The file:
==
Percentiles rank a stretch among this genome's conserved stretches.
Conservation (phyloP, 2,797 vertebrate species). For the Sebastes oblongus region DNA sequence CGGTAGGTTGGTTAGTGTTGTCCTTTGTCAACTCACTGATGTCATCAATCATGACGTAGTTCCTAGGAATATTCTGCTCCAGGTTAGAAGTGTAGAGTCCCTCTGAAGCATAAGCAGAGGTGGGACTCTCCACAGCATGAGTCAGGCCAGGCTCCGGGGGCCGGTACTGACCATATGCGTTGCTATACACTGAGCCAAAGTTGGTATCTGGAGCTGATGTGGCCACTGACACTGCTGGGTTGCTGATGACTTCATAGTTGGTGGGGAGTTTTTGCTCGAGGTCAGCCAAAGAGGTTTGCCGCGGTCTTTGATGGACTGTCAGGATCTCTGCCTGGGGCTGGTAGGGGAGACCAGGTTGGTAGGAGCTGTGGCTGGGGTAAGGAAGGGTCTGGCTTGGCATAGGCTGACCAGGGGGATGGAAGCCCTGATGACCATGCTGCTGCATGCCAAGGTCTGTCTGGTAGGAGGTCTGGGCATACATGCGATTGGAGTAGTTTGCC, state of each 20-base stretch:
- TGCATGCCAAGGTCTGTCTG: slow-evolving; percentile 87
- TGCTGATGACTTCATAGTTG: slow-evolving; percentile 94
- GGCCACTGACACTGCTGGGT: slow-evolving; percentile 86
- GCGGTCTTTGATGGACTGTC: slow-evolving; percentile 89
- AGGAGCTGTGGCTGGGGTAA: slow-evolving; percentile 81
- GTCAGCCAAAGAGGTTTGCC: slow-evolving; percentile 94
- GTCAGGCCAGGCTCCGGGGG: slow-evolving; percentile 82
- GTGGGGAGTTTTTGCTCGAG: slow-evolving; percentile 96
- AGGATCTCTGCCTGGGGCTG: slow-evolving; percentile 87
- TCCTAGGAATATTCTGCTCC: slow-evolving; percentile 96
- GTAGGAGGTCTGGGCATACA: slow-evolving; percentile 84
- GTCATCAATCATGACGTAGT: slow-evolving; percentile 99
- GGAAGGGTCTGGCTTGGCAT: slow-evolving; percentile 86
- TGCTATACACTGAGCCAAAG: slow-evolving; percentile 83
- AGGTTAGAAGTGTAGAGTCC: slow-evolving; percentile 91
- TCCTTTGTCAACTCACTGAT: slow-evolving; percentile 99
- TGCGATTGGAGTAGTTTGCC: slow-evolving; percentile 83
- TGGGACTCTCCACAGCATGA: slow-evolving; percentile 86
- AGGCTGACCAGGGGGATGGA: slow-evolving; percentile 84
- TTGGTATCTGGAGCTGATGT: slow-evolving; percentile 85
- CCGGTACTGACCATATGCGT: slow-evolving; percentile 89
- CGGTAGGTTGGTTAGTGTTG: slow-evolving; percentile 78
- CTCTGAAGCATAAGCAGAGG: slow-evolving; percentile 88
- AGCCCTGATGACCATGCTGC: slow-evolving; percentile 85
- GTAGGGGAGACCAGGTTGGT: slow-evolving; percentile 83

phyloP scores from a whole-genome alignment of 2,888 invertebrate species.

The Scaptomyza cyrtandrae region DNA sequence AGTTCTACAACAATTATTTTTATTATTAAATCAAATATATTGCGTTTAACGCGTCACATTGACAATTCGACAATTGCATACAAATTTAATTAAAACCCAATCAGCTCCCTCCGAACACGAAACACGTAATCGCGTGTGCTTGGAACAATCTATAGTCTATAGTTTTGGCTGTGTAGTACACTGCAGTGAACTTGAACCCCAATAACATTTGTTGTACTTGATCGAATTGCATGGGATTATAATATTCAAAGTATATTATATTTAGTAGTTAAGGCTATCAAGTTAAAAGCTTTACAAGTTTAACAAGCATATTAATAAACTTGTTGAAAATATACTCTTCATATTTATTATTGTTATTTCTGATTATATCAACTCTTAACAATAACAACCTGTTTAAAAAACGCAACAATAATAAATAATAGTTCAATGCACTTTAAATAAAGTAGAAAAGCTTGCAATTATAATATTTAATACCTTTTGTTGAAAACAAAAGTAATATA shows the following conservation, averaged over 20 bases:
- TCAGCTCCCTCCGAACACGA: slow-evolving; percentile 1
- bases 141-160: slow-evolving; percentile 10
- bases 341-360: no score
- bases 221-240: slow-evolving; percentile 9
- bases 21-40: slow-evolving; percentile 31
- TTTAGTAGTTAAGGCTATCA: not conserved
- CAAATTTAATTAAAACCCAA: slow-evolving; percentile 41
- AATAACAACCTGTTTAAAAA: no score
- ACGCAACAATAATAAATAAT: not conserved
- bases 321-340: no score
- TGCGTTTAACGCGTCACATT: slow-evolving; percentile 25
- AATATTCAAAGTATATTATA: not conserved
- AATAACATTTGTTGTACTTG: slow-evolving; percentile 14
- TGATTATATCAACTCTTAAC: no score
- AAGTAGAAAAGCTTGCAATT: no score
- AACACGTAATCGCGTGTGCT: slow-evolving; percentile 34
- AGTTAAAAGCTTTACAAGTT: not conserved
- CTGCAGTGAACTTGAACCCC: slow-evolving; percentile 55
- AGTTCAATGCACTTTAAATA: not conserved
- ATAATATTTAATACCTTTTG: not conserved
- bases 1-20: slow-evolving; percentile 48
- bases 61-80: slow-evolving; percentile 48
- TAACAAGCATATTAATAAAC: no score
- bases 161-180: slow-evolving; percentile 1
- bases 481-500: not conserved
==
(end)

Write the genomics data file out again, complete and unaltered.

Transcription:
Percentiles rank a stretch among this genome's conserved stretches.
Conservation (phyloP, 2,797 vertebrate species). For the Sebastes oblongus region DNA sequence CGGTAGGTTGGTTAGTGTTGTCCTTTGTCAACTCACTGATGTCATCAATCATGACGTAGTTCCTAGGAATATTCTGCTCCAGGTTAGAAGTGTAGAGTCCCTCTGAAGCATAAGCAGAGGTGGGACTCTCCACAGCATGAGTCAGGCCAGGCTCCGGGGGCCGGTACTGACCATATGCGTTGCTATACACTGAGCCAAAGTTGGTATCTGGAGCTGATGTGGCCACTGACACTGCTGGGTTGCTGATGACTTCATAGTTGGTGGGGAGTTTTTGCTCGAGGTCAGCCAAAGAGGTTTGCCGCGGTCTTTGATGGACTGTCAGGATCTCTGCCTGGGGCTGGTAGGGGAGACCAGGTTGGTAGGAGCTGTGGCTGGGGTAAGGAAGGGTCTGGCTTGGCATAGGCTGACCAGGGGGATGGAAGCCCTGATGACCATGCTGCTGCATGCCAAGGTCTGTCTGGTAGGAGGTCTGGGCATACATGCGATTGGAGTAGTTTGCC, state of each 20-base stretch:
- TGCATGCCAAGGTCTGTCTG: slow-evolving; percentile 87
- TGCTGATGACTTCATAGTTG: slow-evolving; percentile 94
- GGCCACTGACACTGCTGGGT: slow-evolving; percentile 86
- GCGGTCTTTGATGGACTGTC: slow-evolving; percentile 89
- AGGAGCTGTGGCTGGGGTAA: slow-evolving; percentile 81
- GTCAGCCAAAGAGGTTTGCC: slow-evolving; percentile 94
- GTCAGGCCAGGCTCCGGGGG: slow-evolving; percentile 82
- GTGGGGAGTTTTTGCTCGAG: slow-evolving; percentile 96
- AGGATCTCTGCCTGGGGCTG: slow-evolving; percentile 87
- TCCTAGGAATATTCTGCTCC: slow-evolving; percentile 96
- GTAGGAGGTCTGGGCATACA: slow-evolving; percentile 84
- GTCATCAATCATGACGTAGT: slow-evolving; percentile 99
- GGAAGGGTCTGGCTTGGCAT: slow-evolving; percentile 86
- TGCTATACACTGAGCCAAAG: slow-evolving; percentile 83
- AGGTTAGAAGTGTAGAGTCC: slow-evolving; percentile 91
- TCCTTTGTCAACTCACTGAT: slow-evolving; percentile 99
- TGCGATTGGAGTAGTTTGCC: slow-evolving; percentile 83
- TGGGACTCTCCACAGCATGA: slow-evolving; percentile 86
- AGGCTGACCAGGGGGATGGA: slow-evolving; percentile 84
- TTGGTATCTGGAGCTGATGT: slow-evolving; percentile 85
- CCGGTACTGACCATATGCGT: slow-evolving; percentile 89
- CGGTAGGTTGGTTAGTGTTG: slow-evolving; percentile 78
- CTCTGAAGCATAAGCAGAGG: slow-evolving; percentile 88
- AGCCCTGATGACCATGCTGC: slow-evolving; percentile 85
- GTAGGGGAGACCAGGTTGGT: slow-evolving; percentile 83

phyloP scores from a whole-genome alignment of 2,888 invertebrate species.

The Scaptomyza cyrtandrae region DNA sequence AGTTCTACAACAATTATTTTTATTATTAAATCAAATATATTGCGTTTAACGCGTCACATTGACAATTCGACAATTGCATACAAATTTAATTAAAACCCAATCAGCTCCCTCCGAACACGAAACACGTAATCGCGTGTGCTTGGAACAATCTATAGTCTATAGTTTTGGCTGTGTAGTACACTGCAGTGAACTTGAACCCCAATAACATTTGTTGTACTTGATCGAATTGCATGGGATTATAATATTCAAAGTATATTATATTTAGTAGTTAAGGCTATCAAGTTAAAAGCTTTACAAGTTTAACAAGCATATTAATAAACTTGTTGAAAATATACTCTTCATATTTATTATTGTTATTTCTGATTATATCAACTCTTAACAATAACAACCTGTTTAAAAAACGCAACAATAATAAATAATAGTTCAATGCACTTTAAATAAAGTAGAAAAGCTTGCAATTATAATATTTAATACCTTTTGTTGAAAACAAAAGTAATATA shows the following conservation, averaged over 20 bases:
- TCAGCTCCCTCCGAACACGA: slow-evolving; percentile 1
- bases 141-160: slow-evolving; percentile 10
- bases 341-360: no score
- bases 221-240: slow-evolving; percentile 9
- bases 21-40: slow-evolving; percentile 31
- TTTAGTAGTTAAGGCTATCA: not conserved
- CAAATTTAATTAAAACCCAA: slow-evolving; percentile 41
- AATAACAACCTGTTTAAAAA: no score
- ACGCAACAATAATAAATAAT: not conserved
- bases 321-340: no score
- TGCGTTTAACGCGTCACATT: slow-evolving; percentile 25
- AATATTCAAAGTATATTATA: not conserved
- AATAACATTTGTTGTACTTG: slow-evolving; percentile 14
- TGATTATATCAACTCTTAAC: no score
- AAGTAGAAAAGCTTGCAATT: no score
- AACACGTAATCGCGTGTGCT: slow-evolving; percentile 34
- AGTTAAAAGCTTTACAAGTT: not conserved
- CTGCAGTGAACTTGAACCCC: slow-evolving; percentile 55
- AGTTCAATGCACTTTAAATA: not conserved
- ATAATATTTAATACCTTTTG: not conserved
- bases 1-20: slow-evolving; percentile 48
- bases 61-80: slow-evolving; percentile 48
- TAACAAGCATATTAATAAAC: no score
- bases 161-180: slow-evolving; percentile 1
- bases 481-500: not conserved